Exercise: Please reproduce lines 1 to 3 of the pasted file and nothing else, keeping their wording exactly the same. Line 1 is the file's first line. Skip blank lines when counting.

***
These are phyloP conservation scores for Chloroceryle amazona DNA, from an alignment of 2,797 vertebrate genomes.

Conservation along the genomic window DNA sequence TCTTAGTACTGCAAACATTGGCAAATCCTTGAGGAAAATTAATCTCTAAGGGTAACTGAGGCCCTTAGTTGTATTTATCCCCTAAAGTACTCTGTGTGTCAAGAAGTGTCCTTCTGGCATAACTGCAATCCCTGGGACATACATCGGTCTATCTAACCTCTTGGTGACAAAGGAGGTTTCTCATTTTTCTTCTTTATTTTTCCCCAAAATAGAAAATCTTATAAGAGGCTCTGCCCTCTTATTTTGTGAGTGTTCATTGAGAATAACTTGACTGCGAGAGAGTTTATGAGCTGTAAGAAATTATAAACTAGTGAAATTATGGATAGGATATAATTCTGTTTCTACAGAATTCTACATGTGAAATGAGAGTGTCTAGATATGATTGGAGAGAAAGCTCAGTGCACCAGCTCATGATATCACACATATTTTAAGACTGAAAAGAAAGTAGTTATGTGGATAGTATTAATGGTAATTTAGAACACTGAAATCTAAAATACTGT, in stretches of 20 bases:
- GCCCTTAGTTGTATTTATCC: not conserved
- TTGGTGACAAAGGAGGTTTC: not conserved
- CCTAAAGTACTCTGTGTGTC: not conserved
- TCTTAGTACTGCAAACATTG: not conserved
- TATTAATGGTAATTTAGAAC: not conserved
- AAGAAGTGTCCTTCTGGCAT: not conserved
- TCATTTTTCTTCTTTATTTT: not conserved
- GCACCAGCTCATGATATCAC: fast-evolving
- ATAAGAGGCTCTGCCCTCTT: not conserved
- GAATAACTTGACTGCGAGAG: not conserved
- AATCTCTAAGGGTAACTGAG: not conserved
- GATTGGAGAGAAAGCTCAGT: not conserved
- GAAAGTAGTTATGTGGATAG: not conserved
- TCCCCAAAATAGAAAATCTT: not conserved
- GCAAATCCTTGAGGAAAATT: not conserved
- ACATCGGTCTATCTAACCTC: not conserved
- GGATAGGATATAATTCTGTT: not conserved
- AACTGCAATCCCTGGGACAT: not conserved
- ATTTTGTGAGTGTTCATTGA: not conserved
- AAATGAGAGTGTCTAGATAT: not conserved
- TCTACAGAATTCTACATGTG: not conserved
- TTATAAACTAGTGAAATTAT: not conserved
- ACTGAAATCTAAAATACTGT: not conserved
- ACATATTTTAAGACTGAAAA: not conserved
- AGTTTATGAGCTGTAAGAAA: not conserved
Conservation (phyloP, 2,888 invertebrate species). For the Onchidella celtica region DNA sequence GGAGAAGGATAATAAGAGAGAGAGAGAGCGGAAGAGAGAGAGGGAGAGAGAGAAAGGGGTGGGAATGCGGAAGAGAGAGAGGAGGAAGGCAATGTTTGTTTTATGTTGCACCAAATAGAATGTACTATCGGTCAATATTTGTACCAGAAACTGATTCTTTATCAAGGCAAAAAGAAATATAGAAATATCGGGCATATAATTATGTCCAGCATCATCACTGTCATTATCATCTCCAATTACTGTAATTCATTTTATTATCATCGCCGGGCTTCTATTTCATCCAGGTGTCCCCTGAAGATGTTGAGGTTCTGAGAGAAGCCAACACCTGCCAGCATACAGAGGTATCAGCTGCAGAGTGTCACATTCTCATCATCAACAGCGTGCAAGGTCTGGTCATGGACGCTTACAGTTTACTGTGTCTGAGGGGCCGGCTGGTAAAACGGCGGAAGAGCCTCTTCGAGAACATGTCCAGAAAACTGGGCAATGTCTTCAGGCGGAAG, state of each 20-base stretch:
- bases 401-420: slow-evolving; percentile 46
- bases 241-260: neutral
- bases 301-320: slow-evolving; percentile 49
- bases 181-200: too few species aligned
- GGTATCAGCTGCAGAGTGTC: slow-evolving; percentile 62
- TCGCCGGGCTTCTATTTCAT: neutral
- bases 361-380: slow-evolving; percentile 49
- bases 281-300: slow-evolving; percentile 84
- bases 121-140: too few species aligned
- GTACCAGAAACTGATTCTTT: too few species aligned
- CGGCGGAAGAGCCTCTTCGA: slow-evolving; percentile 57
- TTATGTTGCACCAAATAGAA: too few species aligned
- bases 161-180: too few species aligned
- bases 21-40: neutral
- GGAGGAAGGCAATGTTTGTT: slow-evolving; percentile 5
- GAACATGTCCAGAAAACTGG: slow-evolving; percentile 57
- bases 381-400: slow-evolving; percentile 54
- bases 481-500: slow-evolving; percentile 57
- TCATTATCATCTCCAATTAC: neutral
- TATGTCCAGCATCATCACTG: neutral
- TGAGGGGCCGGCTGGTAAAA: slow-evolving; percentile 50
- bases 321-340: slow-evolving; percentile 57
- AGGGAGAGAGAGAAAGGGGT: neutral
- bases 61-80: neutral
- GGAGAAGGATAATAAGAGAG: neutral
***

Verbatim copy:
These are phyloP conservation scores for Chloroceryle amazona DNA, from an alignment of 2,797 vertebrate genomes.

Conservation along the genomic window DNA sequence TCTTAGTACTGCAAACATTGGCAAATCCTTGAGGAAAATTAATCTCTAAGGGTAACTGAGGCCCTTAGTTGTATTTATCCCCTAAAGTACTCTGTGTGTCAAGAAGTGTCCTTCTGGCATAACTGCAATCCCTGGGACATACATCGGTCTATCTAACCTCTTGGTGACAAAGGAGGTTTCTCATTTTTCTTCTTTATTTTTCCCCAAAATAGAAAATCTTATAAGAGGCTCTGCCCTCTTATTTTGTGAGTGTTCATTGAGAATAACTTGACTGCGAGAGAGTTTATGAGCTGTAAGAAATTATAAACTAGTGAAATTATGGATAGGATATAATTCTGTTTCTACAGAATTCTACATGTGAAATGAGAGTGTCTAGATATGATTGGAGAGAAAGCTCAGTGCACCAGCTCATGATATCACACATATTTTAAGACTGAAAAGAAAGTAGTTATGTGGATAGTATTAATGGTAATTTAGAACACTGAAATCTAAAATACTGT, in stretches of 20 bases:
- GCCCTTAGTTGTATTTATCC: not conserved